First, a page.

Representative Paul Ryan (Wisconsin), the chairman of the House Budget Committee, recently put forward his party’s budget plan. Dean Baker reports on the Washington Post story which says of the plan that it “calls for spending cuts and tax changes that would put the nation on course to wipe out deficits and balance the budget by 2040.” He notes that unfortunately the Post forgot to mention that the plan also largely does away with the government.
The following table comes from the Congressional Budget Office analysis of the Ryan budget plan.
In 2011, spending on “health care” came to 5 percent of GDP, spending on “social security” equaled 4.75 percent of GDP, and spending on “other mandatory and defense and nondefense discretionary spending” totaled 12.5 percent of GDP. Congressional Budget Office estimates are that by 2040, the Ryan plan will have reduced spending on “other mandatory and defense and nondefense discretionary spending” to 4.75 percent of GDP. By 2050, that category will be down to 3.75 percent of GDP.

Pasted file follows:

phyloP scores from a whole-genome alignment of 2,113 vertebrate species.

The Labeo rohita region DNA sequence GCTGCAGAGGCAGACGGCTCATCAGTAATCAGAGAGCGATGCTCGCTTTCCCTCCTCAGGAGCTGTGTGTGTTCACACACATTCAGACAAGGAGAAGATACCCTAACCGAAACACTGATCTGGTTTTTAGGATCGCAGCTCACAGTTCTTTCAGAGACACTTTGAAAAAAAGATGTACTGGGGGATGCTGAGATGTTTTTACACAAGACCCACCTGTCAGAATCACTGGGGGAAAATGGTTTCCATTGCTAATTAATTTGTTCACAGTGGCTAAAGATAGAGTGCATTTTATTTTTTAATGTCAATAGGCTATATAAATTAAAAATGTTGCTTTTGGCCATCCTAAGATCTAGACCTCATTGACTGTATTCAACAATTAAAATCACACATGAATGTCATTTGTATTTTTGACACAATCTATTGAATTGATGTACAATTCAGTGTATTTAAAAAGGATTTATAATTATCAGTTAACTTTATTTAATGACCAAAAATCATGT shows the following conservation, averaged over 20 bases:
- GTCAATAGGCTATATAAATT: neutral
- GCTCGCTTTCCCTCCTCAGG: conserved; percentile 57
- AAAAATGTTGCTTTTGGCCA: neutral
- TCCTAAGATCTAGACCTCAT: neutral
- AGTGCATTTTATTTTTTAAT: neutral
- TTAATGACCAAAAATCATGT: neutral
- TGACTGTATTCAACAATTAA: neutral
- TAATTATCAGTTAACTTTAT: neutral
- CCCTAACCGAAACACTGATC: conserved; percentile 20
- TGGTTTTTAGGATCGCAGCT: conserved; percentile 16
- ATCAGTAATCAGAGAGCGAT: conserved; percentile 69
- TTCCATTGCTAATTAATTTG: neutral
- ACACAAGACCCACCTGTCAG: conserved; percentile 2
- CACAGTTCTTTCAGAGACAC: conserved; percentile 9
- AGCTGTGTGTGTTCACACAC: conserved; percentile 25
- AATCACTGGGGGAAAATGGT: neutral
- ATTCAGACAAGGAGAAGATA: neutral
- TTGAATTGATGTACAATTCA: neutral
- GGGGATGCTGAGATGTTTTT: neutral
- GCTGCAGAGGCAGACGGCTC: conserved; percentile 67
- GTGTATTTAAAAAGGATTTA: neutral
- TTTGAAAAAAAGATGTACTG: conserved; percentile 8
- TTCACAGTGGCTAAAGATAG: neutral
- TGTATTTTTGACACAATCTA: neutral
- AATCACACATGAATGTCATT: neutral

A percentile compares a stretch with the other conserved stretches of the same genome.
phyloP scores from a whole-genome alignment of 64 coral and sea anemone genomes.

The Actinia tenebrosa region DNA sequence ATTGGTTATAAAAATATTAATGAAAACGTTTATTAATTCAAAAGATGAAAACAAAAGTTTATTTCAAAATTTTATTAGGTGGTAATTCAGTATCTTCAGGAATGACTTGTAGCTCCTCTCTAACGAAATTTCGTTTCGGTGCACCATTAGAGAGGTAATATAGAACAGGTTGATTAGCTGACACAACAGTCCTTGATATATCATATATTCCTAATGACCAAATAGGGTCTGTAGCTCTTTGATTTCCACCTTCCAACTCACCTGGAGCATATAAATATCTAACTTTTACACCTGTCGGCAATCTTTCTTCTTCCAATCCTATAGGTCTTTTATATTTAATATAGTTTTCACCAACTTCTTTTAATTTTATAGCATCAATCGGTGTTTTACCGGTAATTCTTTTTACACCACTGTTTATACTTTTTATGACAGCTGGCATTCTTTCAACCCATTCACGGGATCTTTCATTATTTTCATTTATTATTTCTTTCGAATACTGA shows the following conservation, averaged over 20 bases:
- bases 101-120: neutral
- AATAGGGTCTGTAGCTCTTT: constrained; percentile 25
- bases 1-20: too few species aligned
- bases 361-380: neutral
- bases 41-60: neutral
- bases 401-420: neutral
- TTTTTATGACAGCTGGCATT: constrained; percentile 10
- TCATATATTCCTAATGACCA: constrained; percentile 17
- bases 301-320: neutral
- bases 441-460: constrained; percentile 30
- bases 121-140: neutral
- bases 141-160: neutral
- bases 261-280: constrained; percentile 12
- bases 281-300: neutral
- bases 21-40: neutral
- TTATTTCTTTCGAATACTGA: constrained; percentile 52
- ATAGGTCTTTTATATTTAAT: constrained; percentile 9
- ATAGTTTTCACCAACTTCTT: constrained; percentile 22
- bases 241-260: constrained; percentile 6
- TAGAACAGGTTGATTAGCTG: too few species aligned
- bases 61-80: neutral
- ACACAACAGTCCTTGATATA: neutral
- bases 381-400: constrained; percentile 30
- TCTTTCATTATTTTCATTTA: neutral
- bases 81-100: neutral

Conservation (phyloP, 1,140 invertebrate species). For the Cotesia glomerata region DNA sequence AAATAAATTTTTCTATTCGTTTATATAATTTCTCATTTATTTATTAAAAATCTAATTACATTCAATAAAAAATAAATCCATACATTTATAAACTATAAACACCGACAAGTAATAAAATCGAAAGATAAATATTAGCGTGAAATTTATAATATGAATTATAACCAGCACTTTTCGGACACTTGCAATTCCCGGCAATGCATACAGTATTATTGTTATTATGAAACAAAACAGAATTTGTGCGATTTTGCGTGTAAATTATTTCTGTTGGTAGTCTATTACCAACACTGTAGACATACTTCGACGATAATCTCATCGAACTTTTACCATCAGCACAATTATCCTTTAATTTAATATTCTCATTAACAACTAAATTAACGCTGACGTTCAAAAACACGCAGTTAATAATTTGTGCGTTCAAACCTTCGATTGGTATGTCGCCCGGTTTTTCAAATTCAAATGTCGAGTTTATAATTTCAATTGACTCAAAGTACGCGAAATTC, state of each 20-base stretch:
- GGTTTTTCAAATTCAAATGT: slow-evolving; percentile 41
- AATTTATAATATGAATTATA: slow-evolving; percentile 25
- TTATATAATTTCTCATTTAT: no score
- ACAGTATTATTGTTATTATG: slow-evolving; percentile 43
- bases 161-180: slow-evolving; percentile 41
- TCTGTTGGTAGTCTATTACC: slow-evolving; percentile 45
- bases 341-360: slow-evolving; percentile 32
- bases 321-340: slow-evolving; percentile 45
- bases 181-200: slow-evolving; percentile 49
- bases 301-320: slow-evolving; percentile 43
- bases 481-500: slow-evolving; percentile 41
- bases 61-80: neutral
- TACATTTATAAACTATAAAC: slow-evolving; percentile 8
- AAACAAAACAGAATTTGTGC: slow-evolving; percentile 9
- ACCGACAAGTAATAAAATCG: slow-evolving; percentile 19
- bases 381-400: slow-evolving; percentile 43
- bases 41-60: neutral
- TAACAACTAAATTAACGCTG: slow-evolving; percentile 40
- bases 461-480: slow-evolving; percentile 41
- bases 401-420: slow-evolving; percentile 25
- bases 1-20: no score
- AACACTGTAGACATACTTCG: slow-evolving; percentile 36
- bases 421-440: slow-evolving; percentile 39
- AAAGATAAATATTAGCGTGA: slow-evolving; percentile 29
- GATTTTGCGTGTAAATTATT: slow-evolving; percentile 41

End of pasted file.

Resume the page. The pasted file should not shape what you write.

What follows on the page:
As Baker explains:
The defense budget is currently over 4.0 percent of GDP and Representative Ryan has indicated that he wants to leave it at this level. That would leave little for the Justice Department, Education Department, Park Service, education, transportation and everything else government does in 2040 and nothing in 2050. That fact would have been worth pointing out in this article.
It is worth adding that the Congressional Budget Office noted in its report that “The amounts of revenues and spending to be used in these calculations for 2012 through 2022 were provided by Chairman Ryan and his staff.” In other words, the Congressional Budget Office has taken no position on whether Ryan’s plan would actually produce the balanced budget it predicts. This outcome is especially questionable since his plan projects increases in revenue along with cuts in taxes. The Congressional Budget Office just extended the plan’s assumed values into the future using standard modeling procedures.
At some point we really need to get serious about the destructive nature of private profit driven economic activity and the importance of strengthening the capacity of the state to regulate and redirect economic activity in line with majority needs.